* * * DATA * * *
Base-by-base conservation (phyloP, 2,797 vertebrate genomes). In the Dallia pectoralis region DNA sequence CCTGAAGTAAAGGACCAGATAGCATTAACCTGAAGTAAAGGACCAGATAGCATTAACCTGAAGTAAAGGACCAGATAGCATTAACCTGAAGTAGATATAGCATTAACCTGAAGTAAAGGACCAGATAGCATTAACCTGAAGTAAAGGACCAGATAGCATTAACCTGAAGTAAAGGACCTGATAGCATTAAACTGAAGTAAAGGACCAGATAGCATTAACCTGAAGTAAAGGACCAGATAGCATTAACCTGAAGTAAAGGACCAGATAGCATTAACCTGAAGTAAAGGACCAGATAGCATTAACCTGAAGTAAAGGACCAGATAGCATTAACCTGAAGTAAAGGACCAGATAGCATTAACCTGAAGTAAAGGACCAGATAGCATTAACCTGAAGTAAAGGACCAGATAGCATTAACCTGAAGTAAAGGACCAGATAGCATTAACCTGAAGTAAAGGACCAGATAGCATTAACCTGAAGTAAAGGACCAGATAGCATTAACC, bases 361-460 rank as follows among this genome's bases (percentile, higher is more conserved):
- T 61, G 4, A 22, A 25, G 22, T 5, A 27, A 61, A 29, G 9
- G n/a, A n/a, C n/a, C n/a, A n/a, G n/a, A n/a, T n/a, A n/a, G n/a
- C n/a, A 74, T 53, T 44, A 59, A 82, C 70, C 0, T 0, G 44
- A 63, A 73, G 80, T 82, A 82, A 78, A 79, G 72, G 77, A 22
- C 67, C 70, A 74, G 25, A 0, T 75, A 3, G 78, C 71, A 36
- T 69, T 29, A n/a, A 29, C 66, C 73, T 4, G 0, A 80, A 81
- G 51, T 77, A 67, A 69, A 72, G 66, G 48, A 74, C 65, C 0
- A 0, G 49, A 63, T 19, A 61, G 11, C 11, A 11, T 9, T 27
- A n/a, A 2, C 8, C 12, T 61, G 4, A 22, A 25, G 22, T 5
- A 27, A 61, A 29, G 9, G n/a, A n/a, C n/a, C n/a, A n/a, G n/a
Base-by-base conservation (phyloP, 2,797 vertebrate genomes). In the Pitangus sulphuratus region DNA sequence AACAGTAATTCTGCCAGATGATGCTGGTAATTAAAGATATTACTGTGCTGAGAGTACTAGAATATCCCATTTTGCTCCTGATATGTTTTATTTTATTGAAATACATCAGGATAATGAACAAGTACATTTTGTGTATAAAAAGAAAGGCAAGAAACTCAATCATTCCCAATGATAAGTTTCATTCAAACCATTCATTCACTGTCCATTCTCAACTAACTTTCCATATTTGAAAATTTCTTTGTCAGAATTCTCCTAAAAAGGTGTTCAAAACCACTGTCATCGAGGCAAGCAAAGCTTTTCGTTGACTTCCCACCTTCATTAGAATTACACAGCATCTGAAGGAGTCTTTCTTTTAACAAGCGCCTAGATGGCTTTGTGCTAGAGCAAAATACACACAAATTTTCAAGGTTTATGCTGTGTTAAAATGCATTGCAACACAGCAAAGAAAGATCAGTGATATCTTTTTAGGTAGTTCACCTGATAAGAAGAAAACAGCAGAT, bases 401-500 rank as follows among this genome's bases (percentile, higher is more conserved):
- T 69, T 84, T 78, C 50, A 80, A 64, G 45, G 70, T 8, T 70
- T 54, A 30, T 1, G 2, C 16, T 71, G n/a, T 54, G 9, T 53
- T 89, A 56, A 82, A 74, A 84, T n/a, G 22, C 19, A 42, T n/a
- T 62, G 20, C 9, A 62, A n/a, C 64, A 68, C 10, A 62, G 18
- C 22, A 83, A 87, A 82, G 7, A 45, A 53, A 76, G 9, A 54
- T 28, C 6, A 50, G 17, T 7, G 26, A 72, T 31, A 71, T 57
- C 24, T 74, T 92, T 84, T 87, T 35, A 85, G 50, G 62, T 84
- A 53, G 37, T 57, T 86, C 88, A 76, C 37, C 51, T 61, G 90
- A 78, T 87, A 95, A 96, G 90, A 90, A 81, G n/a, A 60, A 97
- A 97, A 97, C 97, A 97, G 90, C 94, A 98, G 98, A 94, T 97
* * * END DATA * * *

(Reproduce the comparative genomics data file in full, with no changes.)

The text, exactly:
Base-by-base conservation (phyloP, 2,797 vertebrate genomes). In the Dallia pectoralis region DNA sequence CCTGAAGTAAAGGACCAGATAGCATTAACCTGAAGTAAAGGACCAGATAGCATTAACCTGAAGTAAAGGACCAGATAGCATTAACCTGAAGTAGATATAGCATTAACCTGAAGTAAAGGACCAGATAGCATTAACCTGAAGTAAAGGACCAGATAGCATTAACCTGAAGTAAAGGACCTGATAGCATTAAACTGAAGTAAAGGACCAGATAGCATTAACCTGAAGTAAAGGACCAGATAGCATTAACCTGAAGTAAAGGACCAGATAGCATTAACCTGAAGTAAAGGACCAGATAGCATTAACCTGAAGTAAAGGACCAGATAGCATTAACCTGAAGTAAAGGACCAGATAGCATTAACCTGAAGTAAAGGACCAGATAGCATTAACCTGAAGTAAAGGACCAGATAGCATTAACCTGAAGTAAAGGACCAGATAGCATTAACCTGAAGTAAAGGACCAGATAGCATTAACCTGAAGTAAAGGACCAGATAGCATTAACC, bases 361-460 rank as follows among this genome's bases (percentile, higher is more conserved):
- T 61, G 4, A 22, A 25, G 22, T 5, A 27, A 61, A 29, G 9
- G n/a, A n/a, C n/a, C n/a, A n/a, G n/a, A n/a, T n/a, A n/a, G n/a
- C n/a, A 74, T 53, T 44, A 59, A 82, C 70, C 0, T 0, G 44
- A 63, A 73, G 80, T 82, A 82, A 78, A 79, G 72, G 77, A 22
- C 67, C 70, A 74, G 25, A 0, T 75, A 3, G 78, C 71, A 36
- T 69, T 29, A n/a, A 29, C 66, C 73, T 4, G 0, A 80, A 81
- G 51, T 77, A 67, A 69, A 72, G 66, G 48, A 74, C 65, C 0
- A 0, G 49, A 63, T 19, A 61, G 11, C 11, A 11, T 9, T 27
- A n/a, A 2, C 8, C 12, T 61, G 4, A 22, A 25, G 22, T 5
- A 27, A 61, A 29, G 9, G n/a, A n/a, C n/a, C n/a, A n/a, G n/a
Base-by-base conservation (phyloP, 2,797 vertebrate genomes). In the Pitangus sulphuratus region DNA sequence AACAGTAATTCTGCCAGATGATGCTGGTAATTAAAGATATTACTGTGCTGAGAGTACTAGAATATCCCATTTTGCTCCTGATATGTTTTATTTTATTGAAATACATCAGGATAATGAACAAGTACATTTTGTGTATAAAAAGAAAGGCAAGAAACTCAATCATTCCCAATGATAAGTTTCATTCAAACCATTCATTCACTGTCCATTCTCAACTAACTTTCCATATTTGAAAATTTCTTTGTCAGAATTCTCCTAAAAAGGTGTTCAAAACCACTGTCATCGAGGCAAGCAAAGCTTTTCGTTGACTTCCCACCTTCATTAGAATTACACAGCATCTGAAGGAGTCTTTCTTTTAACAAGCGCCTAGATGGCTTTGTGCTAGAGCAAAATACACACAAATTTTCAAGGTTTATGCTGTGTTAAAATGCATTGCAACACAGCAAAGAAAGATCAGTGATATCTTTTTAGGTAGTTCACCTGATAAGAAGAAAACAGCAGAT, bases 401-500 rank as follows among this genome's bases (percentile, higher is more conserved):
- T 69, T 84, T 78, C 50, A 80, A 64, G 45, G 70, T 8, T 70
- T 54, A 30, T 1, G 2, C 16, T 71, G n/a, T 54, G 9, T 53
- T 89, A 56, A 82, A 74, A 84, T n/a, G 22, C 19, A 42, T n/a
- T 62, G 20, C 9, A 62, A n/a, C 64, A 68, C 10, A 62, G 18
- C 22, A 83, A 87, A 82, G 7, A 45, A 53, A 76, G 9, A 54
- T 28, C 6, A 50, G 17, T 7, G 26, A 72, T 31, A 71, T 57
- C 24, T 74, T 92, T 84, T 87, T 35, A 85, G 50, G 62, T 84
- A 53, G 37, T 57, T 86, C 88, A 76, C 37, C 51, T 61, G 90
- A 78, T 87, A 95, A 96, G 90, A 90, A 81, G n/a, A 60, A 97
- A 97, A 97, C 97, A 97, G 90, C 94, A 98, G 98, A 94, T 97